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Multi cultural Malaysia

Multi cultural Malaysia

Three main populations live in Malaysia; Malays, Chinese and Indians. All populations live together in harmony, though of course there are tensions every now and then but tourists will usually not notice that much of this. Over half of the population is of Malay descent; the Chinese form almost a quarter of the total population. Malaysians of Indian descent form approximately 7% of the population; while all indigenous people combined form about 11% of the total population in Malaysia.

Rafflesia biggest flower in the world

Rafflesia

Rafflesia is a genus of flowering plants that is made up of 16 known species. The best known of these species is Rafflesia arnoldii, which has the distinction of being the world's largest flower, reaching a diameter of about three feet. The Rafflesia flowers have been found only in Indonesia - on the islands of Sumatra and Java - and Malaysia, in particular in the East Malaysian states of Sabah and Sarawak. All of the known species of Rafflesia are threatened or endangered.

Chinese New Year

Chinese New Year

Chinese New Year is the most important of the traditional Chinese holidays. This goes for the Chinese population in Malaysia too where the day itself is declared a public holiday. For Chinese locals the new year means a new start where they can make new money and attract new businesses. At numerous locations in Malaysia people light fireworks during the celebrations. Chinese New Year is the only day in the year most of the shops are closed for business.

Airport Taxi at KLIA

Airport Taxi at KLIA

Though using the KLIA Express is a quicker way to reach Kuala Lumpur city center, using the airport taxi is a much easier way to reach your destination within Kuala Lumpur. KLIA Express only brings you to KL Sentral while the airport taxi drops you off right in front of your hotel. If you are traveling alone it might be too expensive compared to other options as you pay RM74.30 for a ticket. You can buy tickets for a fixed price at one of the taxi counters at Kuala Lumpur International Airport.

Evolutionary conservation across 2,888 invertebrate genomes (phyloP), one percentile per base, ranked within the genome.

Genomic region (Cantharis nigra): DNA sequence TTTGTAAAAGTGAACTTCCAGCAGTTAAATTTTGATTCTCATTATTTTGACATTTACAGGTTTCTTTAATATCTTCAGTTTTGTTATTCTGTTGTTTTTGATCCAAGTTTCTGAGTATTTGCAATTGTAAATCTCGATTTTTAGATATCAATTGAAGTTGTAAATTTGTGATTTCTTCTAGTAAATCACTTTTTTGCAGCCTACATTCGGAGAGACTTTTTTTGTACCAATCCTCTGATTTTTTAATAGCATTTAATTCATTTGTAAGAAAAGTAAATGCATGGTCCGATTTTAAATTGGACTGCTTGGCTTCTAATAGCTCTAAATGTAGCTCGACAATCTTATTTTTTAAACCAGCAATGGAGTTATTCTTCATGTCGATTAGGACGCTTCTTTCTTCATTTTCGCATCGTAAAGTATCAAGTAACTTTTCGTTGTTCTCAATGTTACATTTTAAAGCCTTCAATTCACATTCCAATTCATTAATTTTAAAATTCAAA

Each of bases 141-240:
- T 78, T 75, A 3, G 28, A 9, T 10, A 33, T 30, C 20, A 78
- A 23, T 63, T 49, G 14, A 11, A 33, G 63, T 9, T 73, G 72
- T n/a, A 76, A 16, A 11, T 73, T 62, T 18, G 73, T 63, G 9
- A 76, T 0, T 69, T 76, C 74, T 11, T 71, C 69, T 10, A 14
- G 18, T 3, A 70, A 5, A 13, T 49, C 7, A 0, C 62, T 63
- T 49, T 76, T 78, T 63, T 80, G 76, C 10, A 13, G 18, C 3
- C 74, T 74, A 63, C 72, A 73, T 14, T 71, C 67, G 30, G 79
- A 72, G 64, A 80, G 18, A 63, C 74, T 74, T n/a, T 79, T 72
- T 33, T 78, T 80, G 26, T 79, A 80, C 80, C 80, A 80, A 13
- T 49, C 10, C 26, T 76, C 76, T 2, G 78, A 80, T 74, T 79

Matta travel fair in Malaysia

Matta Fair in Malaysia

Matta Fair (Malaysian Association of Tour and Travel Agents) is the biggest and most popular travel fair in Malaysia. Malaysians do not yet use the internet as the standard way to book their trips and holidays. Many either go to travel offices or they consult their travel agent when they want to go on a trip. Matta Fair is the place for the best bargains; and it can even be interesting for foreign travelers as there usually are great bargains to destinations outside and within Malaysia.

Malaysia population and country demographics

Crowd at a crossing in busy Kuala Lumpur

The population of Malaysia stands at over 28 million in 2012 (details ). Malaysia's population comprises many ethnic groups, with the Malays at around 50.4% making up the majority and other indigenous groups in Sabah and Sarawak at 11% around of the population. By constitutional definition, Malays are Muslims who practice Malay customs and culture. Around 23.7% of the population is of Chinese descent, while Malaysians of Indian descent comprises approximately 7.1% of the population. Indians began migrating to Malaysia in the early 19th century. Other Malaysians also include those whose origin, can be traced to the Middle East, Thailand and Indonesia. Europeans and Eurasians mainly include British who settled in Malaysia since colonial times. The population distribution is highly uneven, with some 20 million residents concentrated on the Malay Peninsula, while East Malaysia is relatively less populated.

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Malay or Malaysian